Synopsis: Renegades is the seventh full-length studio album from Feeder. It was recorded in Monnow Valley Studios and The Crypt. All songs were written by Grant Nicholas. The album was produced by Grant Nicholas and Matt Sime. It was released on Monday 5th July 2010 on Big Teeth Music. Click here for more album information.
‘Renegades’ is the first part of two albums, with the second due for release sometime in the next twelve months.
On first listen, the album gleefully threatens to take Feeder back to their routes – Grant and company may be older, but they still know where the volume is on your stereo. In the ‘Renegades’ reality of things, ‘Pushing The Senses’ never happened, and as Feeder’s brief name change alluded to, newer fans may struggle to recognise this as the same band.
But ‘Renegades’ goes even further than that. This is far from a simple recreation of Feeder’s early material, doing away with much of the content that made Feeder in any way mainstream and opting almost completely for a newer, edgier, punk record.
Fans of Feeder’s usual diversity may be disappointed. ‘Renegades’ is truly one dimensional, making its bed quickly then sleeping in it for the duration. There’s a slight rest bite about half-way through with ‘Down to the River’; essentially an acoustic track with some heavy guitar shredding thrown in for continuity, but the rest of the album is all about gritty guitars, meaty rifts and questionable lyrics.
And it’s lyrics that seem to be plaguing the ‘Renegades’ review scores. No fewer than five tracks come in for criticism; predictable, unimaginative and at times nonsensical. The worst offenders are ‘City in a Rut’ and ‘Call Out’, but there are several other cringe-worthy moments, too. ‘Left Foot Right’ and ‘This Town’ are victims, but if you can ignore the silly bits then these are two of the finest songs Grant has written in the past ten years.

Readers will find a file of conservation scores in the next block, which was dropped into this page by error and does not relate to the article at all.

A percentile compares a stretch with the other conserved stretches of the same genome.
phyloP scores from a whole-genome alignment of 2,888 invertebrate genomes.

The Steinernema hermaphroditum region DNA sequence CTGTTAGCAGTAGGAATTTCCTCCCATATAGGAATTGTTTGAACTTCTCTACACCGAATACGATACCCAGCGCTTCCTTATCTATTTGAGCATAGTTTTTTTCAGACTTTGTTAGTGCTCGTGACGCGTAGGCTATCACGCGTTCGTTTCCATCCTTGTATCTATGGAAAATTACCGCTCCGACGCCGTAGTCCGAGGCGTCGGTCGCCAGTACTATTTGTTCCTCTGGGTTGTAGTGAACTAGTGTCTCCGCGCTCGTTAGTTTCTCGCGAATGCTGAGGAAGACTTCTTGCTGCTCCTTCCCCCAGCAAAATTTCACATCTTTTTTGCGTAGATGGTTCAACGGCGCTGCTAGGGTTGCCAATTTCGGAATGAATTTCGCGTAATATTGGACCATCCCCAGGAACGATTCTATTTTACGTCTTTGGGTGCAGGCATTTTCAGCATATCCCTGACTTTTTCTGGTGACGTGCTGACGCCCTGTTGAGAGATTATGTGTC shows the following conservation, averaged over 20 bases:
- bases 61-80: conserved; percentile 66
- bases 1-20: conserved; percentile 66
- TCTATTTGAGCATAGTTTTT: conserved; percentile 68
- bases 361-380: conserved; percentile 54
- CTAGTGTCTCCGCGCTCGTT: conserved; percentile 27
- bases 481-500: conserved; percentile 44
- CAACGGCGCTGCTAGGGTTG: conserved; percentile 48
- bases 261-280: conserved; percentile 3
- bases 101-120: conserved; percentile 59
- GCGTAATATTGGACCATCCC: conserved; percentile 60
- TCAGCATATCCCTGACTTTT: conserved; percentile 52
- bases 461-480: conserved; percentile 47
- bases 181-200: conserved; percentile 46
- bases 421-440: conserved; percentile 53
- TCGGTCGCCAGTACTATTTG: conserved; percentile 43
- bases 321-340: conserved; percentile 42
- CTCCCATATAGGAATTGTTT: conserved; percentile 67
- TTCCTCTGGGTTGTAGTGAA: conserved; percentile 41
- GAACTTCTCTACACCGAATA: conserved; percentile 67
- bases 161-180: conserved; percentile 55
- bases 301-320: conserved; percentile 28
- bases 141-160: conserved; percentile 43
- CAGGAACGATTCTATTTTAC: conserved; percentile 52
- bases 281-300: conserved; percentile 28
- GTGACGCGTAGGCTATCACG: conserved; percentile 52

The negatives end there - and even then they’re not an album breaker. Yes, some of the lyrics are bad, but they’re delivered with an uncaring confidence reminiscent of the best punk/rock albums of the past 25 years. ‘Renegades’ isn’t about conforming and Grant can sing about whatever he bloody well likes.
‘Renegades’ shines brightest during the opening stages. ‘White Lines’ is a tremendous introduction to Feeder’s new dark side, packaging all the new gritty bits together with their patented fast-slow-fast dynamic. This is expanded on with the title track, which just so happens to be the album’s finest moment, and unquestionably so.
‘Renegades’ (the song) seems to benefit from bigger and better production to the rest of the album. It’s no surprise that it has had so much built around it, from the album itself to the band’s temporary name change – at its foundations is the strongest song Grant has written since Shatter.
If anything, ‘Renegades’ stands out a little too much. The rest of the album doesn’t dip in quality, but it doesn’t quite reach the same heights again. ‘Sentimental’, ‘Barking Dogs’ and ‘Home’ represent all the neglected B-Sides we’ve been crying out for in the past 10 years, and thrilling album closer ‘The End’ mixes up Feeder’s penchant for big festival tunes with the ‘Renegades’ adrenalin rush.
At under 40 minutes in length, ‘Renegades’ never outstays its welcome. It’s not got the depth of Comfort In Sound or the instant accessibility of Echo Park, but what Renegades does, it does well; a quick fix of old school gratification - short, fast and entertaining. Feeder are back, and they’ve brought 1997 with them.